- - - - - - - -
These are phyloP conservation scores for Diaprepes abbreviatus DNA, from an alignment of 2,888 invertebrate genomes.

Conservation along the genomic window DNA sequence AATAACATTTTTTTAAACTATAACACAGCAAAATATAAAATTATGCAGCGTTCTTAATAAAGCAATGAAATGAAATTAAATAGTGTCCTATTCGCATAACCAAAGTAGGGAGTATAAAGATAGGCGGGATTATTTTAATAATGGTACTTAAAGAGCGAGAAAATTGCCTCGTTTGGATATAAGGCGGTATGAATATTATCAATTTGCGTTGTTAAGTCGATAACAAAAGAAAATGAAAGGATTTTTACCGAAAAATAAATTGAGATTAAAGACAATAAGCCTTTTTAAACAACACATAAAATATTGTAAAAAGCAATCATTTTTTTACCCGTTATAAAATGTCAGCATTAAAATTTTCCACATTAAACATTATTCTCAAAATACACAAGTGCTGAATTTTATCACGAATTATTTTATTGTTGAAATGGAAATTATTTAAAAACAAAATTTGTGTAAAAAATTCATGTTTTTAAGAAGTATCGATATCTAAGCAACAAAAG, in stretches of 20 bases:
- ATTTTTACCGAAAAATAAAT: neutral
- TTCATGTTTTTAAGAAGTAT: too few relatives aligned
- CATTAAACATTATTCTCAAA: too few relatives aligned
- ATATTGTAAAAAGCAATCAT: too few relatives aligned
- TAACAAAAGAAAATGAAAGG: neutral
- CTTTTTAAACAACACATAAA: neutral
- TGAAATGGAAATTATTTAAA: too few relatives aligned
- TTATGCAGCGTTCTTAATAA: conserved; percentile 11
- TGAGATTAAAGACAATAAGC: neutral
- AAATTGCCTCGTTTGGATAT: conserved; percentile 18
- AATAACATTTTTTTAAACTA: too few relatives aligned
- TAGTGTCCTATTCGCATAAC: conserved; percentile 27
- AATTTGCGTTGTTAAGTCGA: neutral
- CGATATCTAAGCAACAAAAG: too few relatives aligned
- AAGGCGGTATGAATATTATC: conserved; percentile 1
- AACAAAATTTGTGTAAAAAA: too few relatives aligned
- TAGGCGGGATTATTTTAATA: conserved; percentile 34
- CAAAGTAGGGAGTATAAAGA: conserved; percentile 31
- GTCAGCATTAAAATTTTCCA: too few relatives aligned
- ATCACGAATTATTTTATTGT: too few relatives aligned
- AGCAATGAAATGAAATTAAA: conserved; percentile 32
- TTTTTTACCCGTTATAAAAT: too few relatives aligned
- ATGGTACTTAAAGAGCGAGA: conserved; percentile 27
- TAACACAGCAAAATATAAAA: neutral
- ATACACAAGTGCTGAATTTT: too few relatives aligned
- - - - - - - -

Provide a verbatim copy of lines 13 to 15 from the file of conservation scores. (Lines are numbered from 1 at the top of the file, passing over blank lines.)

- AATAACATTTTTTTAAACTA: too few relatives aligned
- TAGTGTCCTATTCGCATAAC: conserved; percentile 27
- AATTTGCGTTGTTAAGTCGA: neutral